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ii. Atrophic (erythematous)
a) Antibiotic stomatitis
a) Denture sore mouth
b) Angular cheilitis
c) Median rhomboid glossitis
a) Candidal leukoplakia
b) Papillary hyperplasia of the palate
c) Median rhomboid glossitis (nodular)
i. Syndrome associated
a) Familial +/– endocrine candidiasis syndrome
b) Myositis (thymoma associated)
iii. Generalized (diffuse)
Immunocompromise (HIV) associated
. Conditions associated with increased vulnerability of oral candidiasis and their mechanism
Category Condition Mechanism
Altered local resistance to
Poor oral hygiene Promotes organism adherence & colonization
Xerostomia Absence of antimicrobial & flushing effect of saliva
Recent antibiotics treatment Inhibits competitive oral bacteria
Dental appliance Isolate mucosa from saliva & functional cleansing serve as organism
Compromised immune system Early infancy Immune competence has not completely developed
Genetic immune deficiency Specific humoral or cellular immune defects
AIDS Deficient cellular immune response
Corticcasteroids therapy Inhibition of immune function
Pancytopenia Depletion of circulating leukocytes caused by chemotherapy, aplastic
anaemia & similar hemopoietic disorders
Anemia, malnutrition, malabsorption Epithelial thinning & altered maturation, poor tissue oxygenation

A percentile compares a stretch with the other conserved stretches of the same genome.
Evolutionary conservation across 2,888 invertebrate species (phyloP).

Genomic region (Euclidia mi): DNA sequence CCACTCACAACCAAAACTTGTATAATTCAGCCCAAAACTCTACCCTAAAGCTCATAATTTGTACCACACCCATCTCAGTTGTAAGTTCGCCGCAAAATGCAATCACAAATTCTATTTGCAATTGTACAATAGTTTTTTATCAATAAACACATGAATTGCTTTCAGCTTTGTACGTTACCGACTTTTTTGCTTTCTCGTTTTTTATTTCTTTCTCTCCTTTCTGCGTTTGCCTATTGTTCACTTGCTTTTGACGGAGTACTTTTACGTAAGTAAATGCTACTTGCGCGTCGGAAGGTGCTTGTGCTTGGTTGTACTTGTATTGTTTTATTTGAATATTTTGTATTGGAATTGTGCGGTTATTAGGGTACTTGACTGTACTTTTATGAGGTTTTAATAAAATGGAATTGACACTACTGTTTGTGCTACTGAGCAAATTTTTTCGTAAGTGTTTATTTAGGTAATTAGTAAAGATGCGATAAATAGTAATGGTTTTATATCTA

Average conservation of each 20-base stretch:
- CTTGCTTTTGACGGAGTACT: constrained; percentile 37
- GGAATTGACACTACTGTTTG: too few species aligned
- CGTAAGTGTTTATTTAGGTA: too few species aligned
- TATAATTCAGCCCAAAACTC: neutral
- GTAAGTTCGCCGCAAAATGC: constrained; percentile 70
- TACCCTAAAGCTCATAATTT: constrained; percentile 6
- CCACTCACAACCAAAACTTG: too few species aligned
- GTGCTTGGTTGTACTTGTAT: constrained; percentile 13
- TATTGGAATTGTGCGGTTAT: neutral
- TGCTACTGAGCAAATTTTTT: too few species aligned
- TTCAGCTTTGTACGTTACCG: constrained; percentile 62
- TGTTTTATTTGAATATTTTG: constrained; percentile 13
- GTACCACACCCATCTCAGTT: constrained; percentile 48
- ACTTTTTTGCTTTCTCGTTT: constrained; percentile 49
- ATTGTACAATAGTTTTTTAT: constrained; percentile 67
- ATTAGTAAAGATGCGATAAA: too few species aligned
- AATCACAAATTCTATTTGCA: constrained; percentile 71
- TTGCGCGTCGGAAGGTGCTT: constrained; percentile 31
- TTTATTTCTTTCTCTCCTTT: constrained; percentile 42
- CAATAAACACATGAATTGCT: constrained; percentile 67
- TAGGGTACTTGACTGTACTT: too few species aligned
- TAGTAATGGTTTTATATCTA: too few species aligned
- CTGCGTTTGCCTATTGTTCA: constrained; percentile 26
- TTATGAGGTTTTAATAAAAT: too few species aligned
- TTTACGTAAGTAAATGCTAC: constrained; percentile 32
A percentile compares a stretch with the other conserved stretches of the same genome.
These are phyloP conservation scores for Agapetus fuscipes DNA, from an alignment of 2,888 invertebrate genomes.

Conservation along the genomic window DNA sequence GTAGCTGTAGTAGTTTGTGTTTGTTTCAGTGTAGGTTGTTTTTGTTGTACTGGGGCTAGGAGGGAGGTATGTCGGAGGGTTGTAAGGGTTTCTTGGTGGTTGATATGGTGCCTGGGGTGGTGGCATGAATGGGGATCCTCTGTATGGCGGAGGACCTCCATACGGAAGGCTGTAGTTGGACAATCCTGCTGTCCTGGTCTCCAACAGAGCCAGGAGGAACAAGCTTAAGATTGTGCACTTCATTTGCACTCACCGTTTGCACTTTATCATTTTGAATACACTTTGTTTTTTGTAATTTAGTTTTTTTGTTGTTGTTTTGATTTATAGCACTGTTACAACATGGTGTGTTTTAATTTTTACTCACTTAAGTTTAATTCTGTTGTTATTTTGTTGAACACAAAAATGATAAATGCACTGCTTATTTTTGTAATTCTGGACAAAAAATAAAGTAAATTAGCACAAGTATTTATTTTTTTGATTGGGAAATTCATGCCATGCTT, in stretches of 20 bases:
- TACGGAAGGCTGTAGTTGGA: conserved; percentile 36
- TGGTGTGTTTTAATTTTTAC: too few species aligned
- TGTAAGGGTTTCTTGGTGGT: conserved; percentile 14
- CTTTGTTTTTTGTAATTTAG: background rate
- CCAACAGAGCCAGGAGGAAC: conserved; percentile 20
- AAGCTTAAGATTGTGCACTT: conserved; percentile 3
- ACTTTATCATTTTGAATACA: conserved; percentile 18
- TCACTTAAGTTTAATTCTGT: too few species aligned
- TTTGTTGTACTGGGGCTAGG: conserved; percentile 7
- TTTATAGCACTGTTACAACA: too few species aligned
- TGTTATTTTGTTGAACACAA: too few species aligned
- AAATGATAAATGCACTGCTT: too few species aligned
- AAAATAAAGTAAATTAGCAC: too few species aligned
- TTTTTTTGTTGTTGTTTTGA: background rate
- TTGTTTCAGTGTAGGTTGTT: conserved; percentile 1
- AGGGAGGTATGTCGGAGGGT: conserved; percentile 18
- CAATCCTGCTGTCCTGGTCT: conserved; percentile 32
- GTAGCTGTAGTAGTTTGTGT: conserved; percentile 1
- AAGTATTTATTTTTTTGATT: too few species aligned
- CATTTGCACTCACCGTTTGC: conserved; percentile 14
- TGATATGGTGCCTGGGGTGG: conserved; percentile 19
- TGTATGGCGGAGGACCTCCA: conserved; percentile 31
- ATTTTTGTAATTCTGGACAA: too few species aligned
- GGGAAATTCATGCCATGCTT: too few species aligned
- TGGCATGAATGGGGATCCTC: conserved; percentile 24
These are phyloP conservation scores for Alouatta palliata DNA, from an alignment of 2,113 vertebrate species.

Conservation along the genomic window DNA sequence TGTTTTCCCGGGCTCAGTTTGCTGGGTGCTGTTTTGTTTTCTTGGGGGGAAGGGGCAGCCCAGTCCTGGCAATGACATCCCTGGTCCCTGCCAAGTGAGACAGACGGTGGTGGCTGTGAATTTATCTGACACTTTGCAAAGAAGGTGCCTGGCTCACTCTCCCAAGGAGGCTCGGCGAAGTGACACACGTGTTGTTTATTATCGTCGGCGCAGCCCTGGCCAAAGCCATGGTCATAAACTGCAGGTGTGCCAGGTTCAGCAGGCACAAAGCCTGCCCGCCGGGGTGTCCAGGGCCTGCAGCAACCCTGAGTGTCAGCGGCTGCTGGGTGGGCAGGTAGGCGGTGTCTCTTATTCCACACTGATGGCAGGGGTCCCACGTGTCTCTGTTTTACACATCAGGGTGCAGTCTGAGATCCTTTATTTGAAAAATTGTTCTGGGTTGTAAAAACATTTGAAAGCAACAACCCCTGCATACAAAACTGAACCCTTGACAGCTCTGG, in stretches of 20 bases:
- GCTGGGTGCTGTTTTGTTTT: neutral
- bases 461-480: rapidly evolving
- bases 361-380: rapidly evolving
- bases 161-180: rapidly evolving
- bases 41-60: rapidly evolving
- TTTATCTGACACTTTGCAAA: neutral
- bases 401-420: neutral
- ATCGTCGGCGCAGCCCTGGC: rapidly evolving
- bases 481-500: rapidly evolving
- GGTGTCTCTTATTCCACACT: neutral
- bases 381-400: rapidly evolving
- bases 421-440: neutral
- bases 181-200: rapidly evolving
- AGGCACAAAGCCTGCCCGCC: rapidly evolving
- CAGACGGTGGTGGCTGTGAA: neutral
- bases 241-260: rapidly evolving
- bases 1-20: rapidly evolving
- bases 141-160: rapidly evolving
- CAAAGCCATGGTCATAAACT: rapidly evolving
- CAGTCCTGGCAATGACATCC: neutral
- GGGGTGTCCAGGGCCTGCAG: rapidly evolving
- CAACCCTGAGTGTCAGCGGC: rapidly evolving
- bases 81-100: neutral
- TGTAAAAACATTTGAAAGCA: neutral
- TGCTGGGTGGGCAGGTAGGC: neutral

Diabetes mellitus Recurring hyperglycemia & mild ketoacidosis
Advanced systemic disease Metabolic toxicity or limited blood perfusion of tissues
Thrush is the prototype of the oral infections caused by
Superficial infection of the outer layers of the epithelium,
Patchy white plaques or flecks on the mucosal surface
Removal of the plaques by gentle rubbing or scraping usually
reveals an area of erythema or even shallow ulceration.
Seen in children and in adults of all ages
common in women 8
• Typical lesions in infants are
– as soft white adherent patches on the oral mucosa
– generally painless,
– can be removed with little difficulty, leaving raw bleeding
– infection is contracted mother during pregnancy
painful eroded areas
Any mucosal surface may be involved,
erythematous or white areas often develop beneath partial or
complete dentures (areas where normal cleansing
mechanisms are poor)
A prodromal symptom of a
rapid onset of a bad taste and
the loss of taste discrimination
burning sensation of the mouth and throat may also
• pearly white or bluish white plaques are present on the oral
mucosa, they resemble cottage cheese or curdled milk
• white patches are easily wiped out with wet gauge which
leaves either a normal or erythematous area or atrophic area
• Candida albicans,
• Candida tropicalis, and
• Candida glabrata account for over 80% of medical isolates;
• Candida parapsilopsis,
• Candida guilliermondii,
• Candida krusei, and
• Candida pseudotropicalis are also recognized as pathogens.
1. Marked changes in oral microbial flora
1. due to the use of antibiotics [especially broad-spectrum antibiotics],
2. excessive use of antibacterial mouth rinses, or xerostomia
2. Chronic local irritants (dentures and orthodontic appliances)
3. Administration of corticosteroids (aerosolized inhalant and